Then there’s the flattening by 500kg bombs of the Mariupol theatre where children had been sheltering (the word ‘children’ was prominently displayed in large Cyrillic Russian lettering), the deliberate use of rape and torture and the attempted disposal of the evidence in mass graves.
Little can genuinely shock us now. Yet we must examine our consciences and recognise that Putin’s threats to use nuclear weapons against Ukraine should indeed shock us all over again, however repulsively he has behaved so far.
ANDREW ROBERTS: To equate the Allied destruction of Hiroshima (left) and Nagasaki (right) to end a world war against fascism in which about 60 million people had died after six years, with the maniacal dreams of today’s Russian fuhrer is to delve into the mind of a dictator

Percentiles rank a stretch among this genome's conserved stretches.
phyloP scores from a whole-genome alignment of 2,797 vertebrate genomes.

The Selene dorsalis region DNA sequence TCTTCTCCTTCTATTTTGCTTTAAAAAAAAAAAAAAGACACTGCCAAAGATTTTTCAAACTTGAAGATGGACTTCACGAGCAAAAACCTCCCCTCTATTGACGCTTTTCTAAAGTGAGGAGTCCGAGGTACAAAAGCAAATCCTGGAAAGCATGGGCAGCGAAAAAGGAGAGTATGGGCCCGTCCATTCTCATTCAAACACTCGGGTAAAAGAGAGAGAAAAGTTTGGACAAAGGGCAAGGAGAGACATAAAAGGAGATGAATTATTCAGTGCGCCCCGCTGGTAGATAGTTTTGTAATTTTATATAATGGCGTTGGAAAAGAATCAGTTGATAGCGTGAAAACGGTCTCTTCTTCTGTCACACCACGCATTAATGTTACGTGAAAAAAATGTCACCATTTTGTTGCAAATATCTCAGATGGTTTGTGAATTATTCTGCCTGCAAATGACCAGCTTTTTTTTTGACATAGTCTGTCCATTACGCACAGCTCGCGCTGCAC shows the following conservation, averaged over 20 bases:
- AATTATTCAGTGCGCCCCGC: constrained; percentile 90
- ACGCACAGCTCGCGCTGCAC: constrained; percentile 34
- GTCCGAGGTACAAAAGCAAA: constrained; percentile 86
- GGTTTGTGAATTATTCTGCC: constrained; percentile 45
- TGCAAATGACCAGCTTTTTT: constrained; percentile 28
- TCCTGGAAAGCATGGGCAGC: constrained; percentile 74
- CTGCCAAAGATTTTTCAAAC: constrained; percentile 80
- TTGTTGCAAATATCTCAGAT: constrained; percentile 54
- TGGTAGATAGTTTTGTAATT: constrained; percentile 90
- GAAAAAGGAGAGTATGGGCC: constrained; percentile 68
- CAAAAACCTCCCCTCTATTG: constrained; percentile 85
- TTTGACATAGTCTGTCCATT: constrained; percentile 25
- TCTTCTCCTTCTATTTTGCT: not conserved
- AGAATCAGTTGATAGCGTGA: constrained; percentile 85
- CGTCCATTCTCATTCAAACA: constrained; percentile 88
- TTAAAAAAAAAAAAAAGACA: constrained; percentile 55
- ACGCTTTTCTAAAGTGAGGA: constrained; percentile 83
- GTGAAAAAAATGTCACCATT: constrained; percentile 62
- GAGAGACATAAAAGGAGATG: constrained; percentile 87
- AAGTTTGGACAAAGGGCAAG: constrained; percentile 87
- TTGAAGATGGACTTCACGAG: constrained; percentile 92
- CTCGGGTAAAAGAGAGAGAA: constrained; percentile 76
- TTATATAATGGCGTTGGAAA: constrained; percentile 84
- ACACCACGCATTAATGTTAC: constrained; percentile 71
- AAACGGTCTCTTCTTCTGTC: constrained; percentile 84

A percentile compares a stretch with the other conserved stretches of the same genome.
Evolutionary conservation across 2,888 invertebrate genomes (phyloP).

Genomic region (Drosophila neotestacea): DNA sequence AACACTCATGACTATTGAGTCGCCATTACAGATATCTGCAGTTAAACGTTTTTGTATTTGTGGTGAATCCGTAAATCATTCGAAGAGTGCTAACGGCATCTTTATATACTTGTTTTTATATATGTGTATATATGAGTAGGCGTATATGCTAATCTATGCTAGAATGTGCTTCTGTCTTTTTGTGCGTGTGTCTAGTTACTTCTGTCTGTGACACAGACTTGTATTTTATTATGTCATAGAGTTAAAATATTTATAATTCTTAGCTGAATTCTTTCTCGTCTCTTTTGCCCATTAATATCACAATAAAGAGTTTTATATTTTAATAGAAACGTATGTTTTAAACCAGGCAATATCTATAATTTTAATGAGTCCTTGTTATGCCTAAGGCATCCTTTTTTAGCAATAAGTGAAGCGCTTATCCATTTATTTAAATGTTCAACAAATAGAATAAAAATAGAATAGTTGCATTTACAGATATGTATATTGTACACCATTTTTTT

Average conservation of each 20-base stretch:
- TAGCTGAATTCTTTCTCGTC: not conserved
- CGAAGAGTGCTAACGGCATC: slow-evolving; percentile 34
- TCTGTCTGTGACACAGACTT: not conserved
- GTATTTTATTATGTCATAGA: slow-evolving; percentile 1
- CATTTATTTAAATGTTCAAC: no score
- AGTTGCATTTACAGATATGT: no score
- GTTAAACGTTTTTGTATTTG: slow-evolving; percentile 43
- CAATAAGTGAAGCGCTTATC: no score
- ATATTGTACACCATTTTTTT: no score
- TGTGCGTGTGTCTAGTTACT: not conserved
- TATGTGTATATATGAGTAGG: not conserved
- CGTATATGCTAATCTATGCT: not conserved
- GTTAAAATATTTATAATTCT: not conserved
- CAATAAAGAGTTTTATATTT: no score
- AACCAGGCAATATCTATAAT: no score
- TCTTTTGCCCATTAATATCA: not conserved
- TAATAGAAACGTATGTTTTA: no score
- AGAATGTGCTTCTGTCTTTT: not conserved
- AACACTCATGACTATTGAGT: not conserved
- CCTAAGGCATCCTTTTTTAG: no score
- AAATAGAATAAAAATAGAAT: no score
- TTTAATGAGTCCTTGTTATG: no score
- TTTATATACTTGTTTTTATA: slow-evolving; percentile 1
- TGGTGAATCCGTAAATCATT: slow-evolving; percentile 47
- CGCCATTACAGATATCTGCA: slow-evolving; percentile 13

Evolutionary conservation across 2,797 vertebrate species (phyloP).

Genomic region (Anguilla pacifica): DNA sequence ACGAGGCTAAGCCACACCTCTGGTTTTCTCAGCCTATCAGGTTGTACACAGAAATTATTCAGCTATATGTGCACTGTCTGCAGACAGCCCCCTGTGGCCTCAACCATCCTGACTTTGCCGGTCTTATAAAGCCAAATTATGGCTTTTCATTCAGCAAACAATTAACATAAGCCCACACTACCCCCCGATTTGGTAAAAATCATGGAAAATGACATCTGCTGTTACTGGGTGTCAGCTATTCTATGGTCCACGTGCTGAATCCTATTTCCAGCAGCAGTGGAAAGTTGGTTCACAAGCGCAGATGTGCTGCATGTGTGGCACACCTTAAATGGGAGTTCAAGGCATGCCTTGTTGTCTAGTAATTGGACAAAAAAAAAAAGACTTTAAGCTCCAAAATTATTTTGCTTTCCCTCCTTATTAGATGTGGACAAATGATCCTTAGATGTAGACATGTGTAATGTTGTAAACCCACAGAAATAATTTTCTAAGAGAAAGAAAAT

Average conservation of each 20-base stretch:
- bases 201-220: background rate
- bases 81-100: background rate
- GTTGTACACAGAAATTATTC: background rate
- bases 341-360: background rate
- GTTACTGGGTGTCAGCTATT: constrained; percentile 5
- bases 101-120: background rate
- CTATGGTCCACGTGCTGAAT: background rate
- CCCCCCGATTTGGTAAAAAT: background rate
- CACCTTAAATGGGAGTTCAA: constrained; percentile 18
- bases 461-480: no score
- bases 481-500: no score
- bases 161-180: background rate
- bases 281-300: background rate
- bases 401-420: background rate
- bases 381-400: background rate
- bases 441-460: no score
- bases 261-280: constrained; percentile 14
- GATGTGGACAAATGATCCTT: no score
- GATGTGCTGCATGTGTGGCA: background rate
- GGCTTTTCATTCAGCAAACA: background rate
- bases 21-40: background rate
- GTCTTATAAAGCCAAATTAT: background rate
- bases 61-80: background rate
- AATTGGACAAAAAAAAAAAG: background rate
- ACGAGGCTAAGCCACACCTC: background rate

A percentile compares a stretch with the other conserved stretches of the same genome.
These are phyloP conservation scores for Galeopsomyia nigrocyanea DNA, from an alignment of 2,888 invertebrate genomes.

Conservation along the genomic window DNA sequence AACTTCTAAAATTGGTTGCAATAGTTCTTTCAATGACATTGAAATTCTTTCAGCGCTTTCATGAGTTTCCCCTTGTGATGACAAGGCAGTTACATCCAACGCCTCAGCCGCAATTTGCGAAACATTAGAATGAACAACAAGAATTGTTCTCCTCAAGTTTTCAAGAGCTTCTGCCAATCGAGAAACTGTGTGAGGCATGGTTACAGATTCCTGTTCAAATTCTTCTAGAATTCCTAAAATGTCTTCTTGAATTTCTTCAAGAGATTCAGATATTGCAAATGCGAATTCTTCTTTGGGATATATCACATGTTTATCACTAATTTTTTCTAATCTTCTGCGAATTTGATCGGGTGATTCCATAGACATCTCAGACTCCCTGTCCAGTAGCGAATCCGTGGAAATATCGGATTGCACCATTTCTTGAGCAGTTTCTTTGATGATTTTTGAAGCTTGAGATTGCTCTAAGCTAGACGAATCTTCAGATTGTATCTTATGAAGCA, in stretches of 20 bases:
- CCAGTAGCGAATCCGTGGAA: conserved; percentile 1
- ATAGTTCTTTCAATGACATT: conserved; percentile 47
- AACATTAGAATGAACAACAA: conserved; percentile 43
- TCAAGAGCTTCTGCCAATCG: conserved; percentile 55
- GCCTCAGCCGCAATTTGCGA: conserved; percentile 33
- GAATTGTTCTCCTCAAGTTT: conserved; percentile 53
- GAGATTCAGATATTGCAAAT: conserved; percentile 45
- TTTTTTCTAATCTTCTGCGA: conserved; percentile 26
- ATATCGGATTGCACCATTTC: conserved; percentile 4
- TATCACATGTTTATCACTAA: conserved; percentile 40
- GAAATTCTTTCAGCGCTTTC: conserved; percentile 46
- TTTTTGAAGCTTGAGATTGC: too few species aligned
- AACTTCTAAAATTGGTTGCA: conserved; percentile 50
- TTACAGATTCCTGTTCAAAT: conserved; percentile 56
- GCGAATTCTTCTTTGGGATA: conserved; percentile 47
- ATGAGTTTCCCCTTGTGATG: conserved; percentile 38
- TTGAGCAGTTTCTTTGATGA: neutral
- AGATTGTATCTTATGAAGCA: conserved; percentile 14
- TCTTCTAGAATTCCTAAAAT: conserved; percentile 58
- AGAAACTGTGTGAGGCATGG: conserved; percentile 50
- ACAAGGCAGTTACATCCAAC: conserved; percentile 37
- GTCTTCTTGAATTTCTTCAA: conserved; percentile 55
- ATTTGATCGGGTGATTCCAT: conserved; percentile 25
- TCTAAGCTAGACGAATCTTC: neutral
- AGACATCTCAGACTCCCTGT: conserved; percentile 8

Nuclear warfare is a Rubicon. And if Putin crosses it, that must mark him as an international pariah whose ousting will be the duty of any world leader worthy of the name.
Of course, as ever with him, the remarks that Putin made about the precedents for his intended action were couched in ignorance.
When he claimed that ‘you don’t have to bomb the major cities to win a war’ – a sinister reference to the bombing of Hiroshima and Nagasaki – he ignored the fact that the larger Japanese cities of Tokyo and Kyoto had already seen terrible destruction by then.
Similarly, Berlin suffered huge casualties before the war was won against Germany.
To equate the Allied destruction of Hiroshima and Nagasaki to end a world war against fascism in which about 60 million people had died after six years, with the maniacal dreams of today’s Russian fuhrer is to delve into the mind of a dictator who is starting to recognise that he might lose the war he so stupidly started.